Splay trees, a form of self-adjusting binary tree, were introduced by Sleator and Tarjan in the early 1980s. Their main use is to store ordered lists. The idea is to keep the trees reasonably well balanced through a `splay heuristic.' Sleator and Tarjan showed that if amortised rather than worst-case times are considered, splay trees are optimal. Splay trees have the advantage of simplicity: they are much easier to implement than 2-3 trees, AVL trees, or red-black trees.

What if one uses splaying during an inorder traversal of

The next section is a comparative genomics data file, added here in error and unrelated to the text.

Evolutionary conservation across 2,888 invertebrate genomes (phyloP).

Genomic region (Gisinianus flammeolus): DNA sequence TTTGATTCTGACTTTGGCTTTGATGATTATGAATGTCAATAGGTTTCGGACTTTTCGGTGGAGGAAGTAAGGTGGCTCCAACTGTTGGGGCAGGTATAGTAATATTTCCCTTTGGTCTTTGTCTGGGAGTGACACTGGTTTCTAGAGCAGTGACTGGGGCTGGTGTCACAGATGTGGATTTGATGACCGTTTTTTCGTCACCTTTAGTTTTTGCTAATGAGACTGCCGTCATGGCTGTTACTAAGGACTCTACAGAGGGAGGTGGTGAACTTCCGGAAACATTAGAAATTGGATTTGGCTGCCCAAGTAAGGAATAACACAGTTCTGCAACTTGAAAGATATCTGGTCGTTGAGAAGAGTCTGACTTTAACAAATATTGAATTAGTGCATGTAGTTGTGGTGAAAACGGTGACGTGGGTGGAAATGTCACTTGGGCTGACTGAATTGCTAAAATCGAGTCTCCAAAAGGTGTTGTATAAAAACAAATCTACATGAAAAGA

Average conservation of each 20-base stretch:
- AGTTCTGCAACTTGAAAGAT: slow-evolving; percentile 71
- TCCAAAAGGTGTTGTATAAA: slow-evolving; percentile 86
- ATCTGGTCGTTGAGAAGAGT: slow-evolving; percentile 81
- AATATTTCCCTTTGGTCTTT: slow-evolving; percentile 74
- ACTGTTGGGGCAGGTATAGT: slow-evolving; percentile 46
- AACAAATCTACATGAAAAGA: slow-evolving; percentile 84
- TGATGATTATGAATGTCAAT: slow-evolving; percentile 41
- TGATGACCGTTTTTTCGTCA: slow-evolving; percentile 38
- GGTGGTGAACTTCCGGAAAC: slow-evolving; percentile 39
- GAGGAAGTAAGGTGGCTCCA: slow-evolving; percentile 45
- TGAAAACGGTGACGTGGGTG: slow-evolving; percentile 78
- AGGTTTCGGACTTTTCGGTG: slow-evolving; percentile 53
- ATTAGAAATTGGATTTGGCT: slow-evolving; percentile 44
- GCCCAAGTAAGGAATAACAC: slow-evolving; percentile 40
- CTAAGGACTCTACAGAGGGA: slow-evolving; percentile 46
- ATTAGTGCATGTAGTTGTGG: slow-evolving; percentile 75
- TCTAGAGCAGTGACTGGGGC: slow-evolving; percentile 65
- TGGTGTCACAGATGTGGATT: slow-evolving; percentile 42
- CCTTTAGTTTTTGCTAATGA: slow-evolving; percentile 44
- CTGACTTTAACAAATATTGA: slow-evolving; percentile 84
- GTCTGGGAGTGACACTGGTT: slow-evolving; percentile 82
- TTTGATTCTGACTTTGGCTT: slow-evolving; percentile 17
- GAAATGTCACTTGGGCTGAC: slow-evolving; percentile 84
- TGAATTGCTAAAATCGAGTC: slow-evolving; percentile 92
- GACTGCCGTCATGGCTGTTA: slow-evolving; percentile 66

the tree? Sleator and Tarjans' analysis guarantees
*O(n*log*(n))* overall cost. On the other hand, the cost of
ordinary inorder traversal is linear, whether or not the tree is
balanced.

We present some data which suggests that the traversal
time is *O(n)*, and demonstrate an *O(n*loglog*(n))*
upper bound. This upper bound is reached
through a rather unusual unbounded-history recurrence
and by using weaker bounds, such as the *O(n*log*(n))*
bound, along the way.